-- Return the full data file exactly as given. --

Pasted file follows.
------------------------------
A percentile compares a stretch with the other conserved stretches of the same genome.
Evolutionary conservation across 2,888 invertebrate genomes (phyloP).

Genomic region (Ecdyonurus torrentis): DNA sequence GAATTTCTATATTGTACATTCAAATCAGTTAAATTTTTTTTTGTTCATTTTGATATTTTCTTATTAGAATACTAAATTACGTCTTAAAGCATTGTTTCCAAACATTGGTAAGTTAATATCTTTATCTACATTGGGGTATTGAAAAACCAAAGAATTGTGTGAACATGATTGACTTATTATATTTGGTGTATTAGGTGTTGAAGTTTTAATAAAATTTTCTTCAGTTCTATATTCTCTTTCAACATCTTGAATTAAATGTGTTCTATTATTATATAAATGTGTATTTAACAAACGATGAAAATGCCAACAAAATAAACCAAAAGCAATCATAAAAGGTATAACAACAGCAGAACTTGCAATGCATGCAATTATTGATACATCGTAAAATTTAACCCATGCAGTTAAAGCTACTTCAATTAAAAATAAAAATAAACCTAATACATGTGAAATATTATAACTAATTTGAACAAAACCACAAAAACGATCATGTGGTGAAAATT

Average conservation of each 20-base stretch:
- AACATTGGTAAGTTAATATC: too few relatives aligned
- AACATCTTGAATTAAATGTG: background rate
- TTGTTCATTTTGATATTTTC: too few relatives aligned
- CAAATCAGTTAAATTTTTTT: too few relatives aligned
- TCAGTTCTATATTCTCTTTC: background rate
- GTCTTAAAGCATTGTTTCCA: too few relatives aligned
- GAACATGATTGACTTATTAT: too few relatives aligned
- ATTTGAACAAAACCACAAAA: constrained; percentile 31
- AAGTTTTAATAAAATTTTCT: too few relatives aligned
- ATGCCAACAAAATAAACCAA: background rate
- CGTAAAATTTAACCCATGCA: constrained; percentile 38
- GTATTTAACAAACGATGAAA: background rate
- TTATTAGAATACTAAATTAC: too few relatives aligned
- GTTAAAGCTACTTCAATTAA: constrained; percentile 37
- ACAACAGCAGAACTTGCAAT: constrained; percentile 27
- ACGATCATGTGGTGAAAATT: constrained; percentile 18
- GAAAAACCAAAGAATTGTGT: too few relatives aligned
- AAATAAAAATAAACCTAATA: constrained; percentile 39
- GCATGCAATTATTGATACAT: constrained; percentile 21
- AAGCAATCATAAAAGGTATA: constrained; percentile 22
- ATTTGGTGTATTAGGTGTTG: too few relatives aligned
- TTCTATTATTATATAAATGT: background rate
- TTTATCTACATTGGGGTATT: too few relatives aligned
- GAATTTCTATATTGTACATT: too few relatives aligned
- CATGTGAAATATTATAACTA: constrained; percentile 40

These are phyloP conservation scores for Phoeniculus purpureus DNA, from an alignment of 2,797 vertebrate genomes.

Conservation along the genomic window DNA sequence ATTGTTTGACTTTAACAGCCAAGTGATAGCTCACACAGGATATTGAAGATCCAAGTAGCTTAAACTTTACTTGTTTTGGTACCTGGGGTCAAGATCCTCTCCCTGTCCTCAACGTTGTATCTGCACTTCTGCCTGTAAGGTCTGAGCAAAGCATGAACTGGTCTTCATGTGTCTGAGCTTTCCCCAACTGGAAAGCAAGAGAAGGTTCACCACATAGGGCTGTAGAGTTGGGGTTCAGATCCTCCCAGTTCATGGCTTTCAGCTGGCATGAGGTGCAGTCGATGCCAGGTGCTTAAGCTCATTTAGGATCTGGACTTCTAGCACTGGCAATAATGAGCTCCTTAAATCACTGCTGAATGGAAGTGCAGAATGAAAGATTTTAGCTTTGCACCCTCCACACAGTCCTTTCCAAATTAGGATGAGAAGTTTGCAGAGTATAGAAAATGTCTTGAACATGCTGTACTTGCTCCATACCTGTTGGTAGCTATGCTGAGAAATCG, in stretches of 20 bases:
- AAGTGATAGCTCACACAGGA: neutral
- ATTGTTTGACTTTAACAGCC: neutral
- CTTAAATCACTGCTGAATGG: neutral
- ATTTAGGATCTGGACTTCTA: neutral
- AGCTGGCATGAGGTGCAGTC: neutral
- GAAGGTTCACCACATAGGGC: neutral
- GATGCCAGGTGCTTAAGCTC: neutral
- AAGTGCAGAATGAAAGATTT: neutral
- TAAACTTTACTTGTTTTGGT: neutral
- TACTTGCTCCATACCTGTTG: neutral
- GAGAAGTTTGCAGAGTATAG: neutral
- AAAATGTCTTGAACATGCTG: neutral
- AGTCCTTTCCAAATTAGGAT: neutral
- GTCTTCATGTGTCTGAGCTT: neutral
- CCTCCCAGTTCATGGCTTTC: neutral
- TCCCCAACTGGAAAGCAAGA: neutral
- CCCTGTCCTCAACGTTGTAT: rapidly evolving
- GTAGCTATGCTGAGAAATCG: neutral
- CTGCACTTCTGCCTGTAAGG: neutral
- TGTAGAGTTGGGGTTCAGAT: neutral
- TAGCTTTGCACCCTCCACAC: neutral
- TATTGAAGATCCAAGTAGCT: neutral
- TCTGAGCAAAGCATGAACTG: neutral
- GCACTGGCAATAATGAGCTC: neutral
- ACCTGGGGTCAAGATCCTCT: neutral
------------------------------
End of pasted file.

A percentile compares a stretch with the other conserved stretches of the same genome.
Evolutionary conservation across 2,888 invertebrate genomes (phyloP).

Genomic region (Ecdyonurus torrentis): DNA sequence GAATTTCTATATTGTACATTCAAATCAGTTAAATTTTTTTTTGTTCATTTTGATATTTTCTTATTAGAATACTAAATTACGTCTTAAAGCATTGTTTCCAAACATTGGTAAGTTAATATCTTTATCTACATTGGGGTATTGAAAAACCAAAGAATTGTGTGAACATGATTGACTTATTATATTTGGTGTATTAGGTGTTGAAGTTTTAATAAAATTTTCTTCAGTTCTATATTCTCTTTCAACATCTTGAATTAAATGTGTTCTATTATTATATAAATGTGTATTTAACAAACGATGAAAATGCCAACAAAATAAACCAAAAGCAATCATAAAAGGTATAACAACAGCAGAACTTGCAATGCATGCAATTATTGATACATCGTAAAATTTAACCCATGCAGTTAAAGCTACTTCAATTAAAAATAAAAATAAACCTAATACATGTGAAATATTATAACTAATTTGAACAAAACCACAAAAACGATCATGTGGTGAAAATT

Average conservation of each 20-base stretch:
- AACATTGGTAAGTTAATATC: too few relatives aligned
- AACATCTTGAATTAAATGTG: background rate
- TTGTTCATTTTGATATTTTC: too few relatives aligned
- CAAATCAGTTAAATTTTTTT: too few relatives aligned
- TCAGTTCTATATTCTCTTTC: background rate
- GTCTTAAAGCATTGTTTCCA: too few relatives aligned
- GAACATGATTGACTTATTAT: too few relatives aligned
- ATTTGAACAAAACCACAAAA: constrained; percentile 31
- AAGTTTTAATAAAATTTTCT: too few relatives aligned
- ATGCCAACAAAATAAACCAA: background rate
- CGTAAAATTTAACCCATGCA: constrained; percentile 38
- GTATTTAACAAACGATGAAA: background rate
- TTATTAGAATACTAAATTAC: too few relatives aligned
- GTTAAAGCTACTTCAATTAA: constrained; percentile 37
- ACAACAGCAGAACTTGCAAT: constrained; percentile 27
- ACGATCATGTGGTGAAAATT: constrained; percentile 18
- GAAAAACCAAAGAATTGTGT: too few relatives aligned
- AAATAAAAATAAACCTAATA: constrained; percentile 39
- GCATGCAATTATTGATACAT: constrained; percentile 21
- AAGCAATCATAAAAGGTATA: constrained; percentile 22
- ATTTGGTGTATTAGGTGTTG: too few relatives aligned
- TTCTATTATTATATAAATGT: background rate
- TTTATCTACATTGGGGTATT: too few relatives aligned
- GAATTTCTATATTGTACATT: too few relatives aligned
- CATGTGAAATATTATAACTA: constrained; percentile 40

These are phyloP conservation scores for Phoeniculus purpureus DNA, from an alignment of 2,797 vertebrate genomes.

Conservation along the genomic window DNA sequence ATTGTTTGACTTTAACAGCCAAGTGATAGCTCACACAGGATATTGAAGATCCAAGTAGCTTAAACTTTACTTGTTTTGGTACCTGGGGTCAAGATCCTCTCCCTGTCCTCAACGTTGTATCTGCACTTCTGCCTGTAAGGTCTGAGCAAAGCATGAACTGGTCTTCATGTGTCTGAGCTTTCCCCAACTGGAAAGCAAGAGAAGGTTCACCACATAGGGCTGTAGAGTTGGGGTTCAGATCCTCCCAGTTCATGGCTTTCAGCTGGCATGAGGTGCAGTCGATGCCAGGTGCTTAAGCTCATTTAGGATCTGGACTTCTAGCACTGGCAATAATGAGCTCCTTAAATCACTGCTGAATGGAAGTGCAGAATGAAAGATTTTAGCTTTGCACCCTCCACACAGTCCTTTCCAAATTAGGATGAGAAGTTTGCAGAGTATAGAAAATGTCTTGAACATGCTGTACTTGCTCCATACCTGTTGGTAGCTATGCTGAGAAATCG, in stretches of 20 bases:
- AAGTGATAGCTCACACAGGA: neutral
- ATTGTTTGACTTTAACAGCC: neutral
- CTTAAATCACTGCTGAATGG: neutral
- ATTTAGGATCTGGACTTCTA: neutral
- AGCTGGCATGAGGTGCAGTC: neutral
- GAAGGTTCACCACATAGGGC: neutral
- GATGCCAGGTGCTTAAGCTC: neutral
- AAGTGCAGAATGAAAGATTT: neutral
- TAAACTTTACTTGTTTTGGT: neutral
- TACTTGCTCCATACCTGTTG: neutral
- GAGAAGTTTGCAGAGTATAG: neutral
- AAAATGTCTTGAACATGCTG: neutral
- AGTCCTTTCCAAATTAGGAT: neutral
- GTCTTCATGTGTCTGAGCTT: neutral
- CCTCCCAGTTCATGGCTTTC: neutral
- TCCCCAACTGGAAAGCAAGA: neutral
- CCCTGTCCTCAACGTTGTAT: rapidly evolving
- GTAGCTATGCTGAGAAATCG: neutral
- CTGCACTTCTGCCTGTAAGG: neutral
- TGTAGAGTTGGGGTTCAGAT: neutral
- TAGCTTTGCACCCTCCACAC: neutral
- TATTGAAGATCCAAGTAGCT: neutral
- TCTGAGCAAAGCATGAACTG: neutral
- GCACTGGCAATAATGAGCTC: neutral
- ACCTGGGGTCAAGATCCTCT: neutral